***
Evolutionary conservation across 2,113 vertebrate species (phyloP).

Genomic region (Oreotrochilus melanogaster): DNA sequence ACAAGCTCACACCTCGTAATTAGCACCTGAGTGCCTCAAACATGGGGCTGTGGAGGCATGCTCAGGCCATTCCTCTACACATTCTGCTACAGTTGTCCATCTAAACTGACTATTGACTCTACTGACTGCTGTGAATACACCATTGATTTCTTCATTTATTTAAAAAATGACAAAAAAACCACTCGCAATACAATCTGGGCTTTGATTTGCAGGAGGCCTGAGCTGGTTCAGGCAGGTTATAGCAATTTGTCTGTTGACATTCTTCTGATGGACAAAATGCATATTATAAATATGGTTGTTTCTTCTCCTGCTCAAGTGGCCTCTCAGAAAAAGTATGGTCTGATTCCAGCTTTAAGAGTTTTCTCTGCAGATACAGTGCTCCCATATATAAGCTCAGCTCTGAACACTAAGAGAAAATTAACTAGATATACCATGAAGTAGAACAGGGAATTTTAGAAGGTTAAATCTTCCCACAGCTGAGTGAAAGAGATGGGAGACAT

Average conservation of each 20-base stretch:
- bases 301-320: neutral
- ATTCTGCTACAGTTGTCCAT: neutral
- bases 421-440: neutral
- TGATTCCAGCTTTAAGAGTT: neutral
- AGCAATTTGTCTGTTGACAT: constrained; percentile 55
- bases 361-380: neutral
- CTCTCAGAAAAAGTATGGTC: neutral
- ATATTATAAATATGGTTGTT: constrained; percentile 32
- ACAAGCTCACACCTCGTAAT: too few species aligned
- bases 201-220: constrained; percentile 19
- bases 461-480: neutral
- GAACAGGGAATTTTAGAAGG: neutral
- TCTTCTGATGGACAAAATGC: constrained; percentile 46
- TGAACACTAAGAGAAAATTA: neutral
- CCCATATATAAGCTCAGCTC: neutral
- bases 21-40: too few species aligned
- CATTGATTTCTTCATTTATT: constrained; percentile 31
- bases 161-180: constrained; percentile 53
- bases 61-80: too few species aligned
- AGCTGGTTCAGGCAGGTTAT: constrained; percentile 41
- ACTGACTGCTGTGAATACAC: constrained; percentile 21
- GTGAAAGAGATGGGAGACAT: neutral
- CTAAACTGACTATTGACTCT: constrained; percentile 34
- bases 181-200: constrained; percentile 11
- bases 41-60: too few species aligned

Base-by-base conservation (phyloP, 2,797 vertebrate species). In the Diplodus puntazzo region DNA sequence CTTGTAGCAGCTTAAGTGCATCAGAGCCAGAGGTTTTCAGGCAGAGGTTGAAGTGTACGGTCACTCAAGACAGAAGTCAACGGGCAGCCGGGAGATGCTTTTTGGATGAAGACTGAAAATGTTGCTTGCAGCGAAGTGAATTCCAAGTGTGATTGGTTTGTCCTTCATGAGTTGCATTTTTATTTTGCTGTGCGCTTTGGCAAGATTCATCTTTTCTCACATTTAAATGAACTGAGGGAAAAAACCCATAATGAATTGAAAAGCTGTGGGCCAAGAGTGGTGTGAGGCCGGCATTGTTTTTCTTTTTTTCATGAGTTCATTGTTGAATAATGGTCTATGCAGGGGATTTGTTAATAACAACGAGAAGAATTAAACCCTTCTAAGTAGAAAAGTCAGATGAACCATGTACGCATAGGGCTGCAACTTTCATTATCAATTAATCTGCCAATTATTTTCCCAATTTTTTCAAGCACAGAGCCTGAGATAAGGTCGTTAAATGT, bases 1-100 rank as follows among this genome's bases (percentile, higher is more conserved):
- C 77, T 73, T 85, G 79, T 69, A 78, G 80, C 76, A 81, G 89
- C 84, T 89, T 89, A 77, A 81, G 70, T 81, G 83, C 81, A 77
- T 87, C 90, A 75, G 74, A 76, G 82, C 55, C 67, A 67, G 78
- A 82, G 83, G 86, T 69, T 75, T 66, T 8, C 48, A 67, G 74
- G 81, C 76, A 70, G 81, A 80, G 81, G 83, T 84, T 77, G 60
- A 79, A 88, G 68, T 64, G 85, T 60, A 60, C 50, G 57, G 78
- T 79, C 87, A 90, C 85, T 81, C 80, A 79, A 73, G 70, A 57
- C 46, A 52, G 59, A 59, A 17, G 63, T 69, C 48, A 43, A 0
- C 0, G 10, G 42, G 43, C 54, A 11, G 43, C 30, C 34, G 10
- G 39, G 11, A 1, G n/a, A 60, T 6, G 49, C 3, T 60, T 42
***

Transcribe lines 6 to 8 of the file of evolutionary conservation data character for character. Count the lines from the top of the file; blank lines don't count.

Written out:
- bases 421-440: neutral
- TGATTCCAGCTTTAAGAGTT: neutral
- AGCAATTTGTCTGTTGACAT: constrained; percentile 55